The Squire’s Bride (A Tale From Norway)
Once upon a time, there was a wealthy squire who owned a magnificent home, full of beautiful things made of silver and gold. He seemed to have everything, but he did not have a companion, for many years before his wife had died.
One day as the squire was walking through one of his many lovely meadows, a neighboring farmer’s daughter happened past. The squire thought she looked delightful, and that because she was the daughter of a poor farmer, she would agree to marry him at once.
After greeting her with a bow, he quickly came to the point. “I’ve thought of marrying again,” he said.
“People do think many things,” said the girl. “That’s nice for you.”
“Well, now,” the squire coughed, “I’ve thought you might become my wife.”
“Thank you, no,” the young woman answered at once.
Truth be known, the squire was a squat and strange-looking man and wasn’t a bit friendly or generous. The farmer’s daughter did not care for him at all.
But when she answered no, the squire could not believe his ears. He was accustomed to people saying yes to him, and because she did not want to marry him, he was quite determined to marry her.
The next day he sent for the girl’s father. “Arrange for your daughter to marry me,” he said abruptly, “and I will cancel all your debts.” You see, the farmer owed the squire a great deal of money.
“And more than that!” the squire proposed. “I will give you a portion of the land.”
Now the father felt certain his daughter would agree to such a generous offer. “I am sure my daughter will see the reasonableness of your proposal,” he said and went home to discuss the arrangement with her.
The farmer talked, and argued, and explained. But no matter what he said, and no matter how he said it, the girl refused to marry the squire. “I wouldn’t marry him if he were made of gold,” she announced.
The squire waited for the farmer to return, but after a day had passed, he called the farmer to his home once more. “If you want my offer, you must tell me right away,” he said.
“Ah, yes,” said the farmer. “Here’s the plan. You prepare for the wedding, and when the minister and all the guests are assembled, I will send for my daughter, pretending there is work for her. When she arrives, we will hold the wedding before she has a chance to run away.”
This seemed sensible, and so the squire instructed his servants to prepare for the grandest of weddings.
The day of the wedding dawned bright and sunny. The guests began to assemble. “Now,” said the squire to his stable boy, “run to the farmer’s home and tell him to send the thing he has promised.”
The boy galloped to the farmer’s house as he was asked.
The farmer pointed to a meadow. “You will find her in that field. Take her with you.”
The boy galloped to the field, where he found the farmer’s daughter raking hay. “Hello, there,” he called. “I am to fetch what your father promised my master, the squire.”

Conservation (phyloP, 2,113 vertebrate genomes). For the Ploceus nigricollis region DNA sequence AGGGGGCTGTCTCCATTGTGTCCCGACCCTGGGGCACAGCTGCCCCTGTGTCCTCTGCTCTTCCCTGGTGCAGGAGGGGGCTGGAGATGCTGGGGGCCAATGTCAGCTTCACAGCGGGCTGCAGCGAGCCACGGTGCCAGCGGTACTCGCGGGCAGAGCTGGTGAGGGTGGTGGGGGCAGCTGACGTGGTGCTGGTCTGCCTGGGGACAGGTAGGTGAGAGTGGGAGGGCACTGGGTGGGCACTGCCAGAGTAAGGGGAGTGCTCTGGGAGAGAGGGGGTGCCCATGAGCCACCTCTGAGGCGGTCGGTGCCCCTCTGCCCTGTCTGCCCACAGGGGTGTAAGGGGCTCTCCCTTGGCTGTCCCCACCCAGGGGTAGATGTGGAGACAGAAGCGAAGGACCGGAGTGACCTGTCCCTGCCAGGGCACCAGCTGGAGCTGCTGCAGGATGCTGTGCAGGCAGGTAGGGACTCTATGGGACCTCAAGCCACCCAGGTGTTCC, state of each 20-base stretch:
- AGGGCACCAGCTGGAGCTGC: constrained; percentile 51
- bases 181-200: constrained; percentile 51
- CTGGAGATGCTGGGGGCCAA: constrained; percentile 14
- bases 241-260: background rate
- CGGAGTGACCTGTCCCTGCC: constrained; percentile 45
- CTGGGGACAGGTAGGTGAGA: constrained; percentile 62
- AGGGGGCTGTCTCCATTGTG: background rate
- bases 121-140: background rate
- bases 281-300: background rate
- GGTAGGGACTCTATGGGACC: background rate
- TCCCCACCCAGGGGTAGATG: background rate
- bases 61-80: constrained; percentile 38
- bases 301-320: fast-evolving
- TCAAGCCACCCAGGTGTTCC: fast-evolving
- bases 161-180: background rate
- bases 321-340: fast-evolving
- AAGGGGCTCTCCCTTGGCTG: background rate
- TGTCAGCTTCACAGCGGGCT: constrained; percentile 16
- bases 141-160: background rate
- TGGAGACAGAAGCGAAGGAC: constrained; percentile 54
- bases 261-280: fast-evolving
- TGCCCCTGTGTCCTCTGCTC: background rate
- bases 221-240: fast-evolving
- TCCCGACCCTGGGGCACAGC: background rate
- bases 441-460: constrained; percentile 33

The girl smiled to herself, for she understood that she was to be tricked. “Ah,” she said, “that would be the little gray mare on the far side of this field. Fetch her and take her.”
The boy found the mare, tethered her to his own horse and hurried to the squire’s manor. “Did you bring her with you?” asked the squire when he saw his stable boy.
“She is outside by the door,” the boy announced proudly.
“Take her upstairs to the room that belonged to my dear departed wife,” the squire said.
“But sir, how can I manage that?” the boy asked.
“Do as I tell you,” the squire demanded. “If you cannot manage on your own, I’ll call someone to help.” He suspected the girl might raise a fuss.
The boy shrugged, went outside and took along all the farmhands. Some of the lads pulled in front and some pushed from behind, and at last, they managed to move the mare upstairs. In the mistress’s room, on the big canopy bed, lay a dress made of the finest lace.
“Well,” said the boy, returning to his master’s room. “I have done as you asked.”
“Ay,” said the squire. “Now tell the dress maids to attend to her.”
“But sire,” the boy began.
“Do as I tell you!” the squire commanded. “Make sure they dress her and do not let them forget the garland of flowers for her lovely head.”
The boy ran to the dress maids. “Girls,” he announced, “you are to go upstairs and dress the little gray mare as a bride. Master must be planning to amuse his guests.”
The girls dressed the mare in the beautiful gown, and they did not forget to place the lovely garland over her ears.
“Bring her down!” the master cried from below. “I’ll receive her in the drawing-room.”
You can imagine the noise as the mare clambered down the stairs. Even wearing satin slippers, she made a racket. When the door opened and the squire’s bride entered the room, the guests burst into laughter so loud and long you may be sure they’re laughing still.
After that day, people say, the squire never again tried to woo any woman. But he did keep his little gray mare.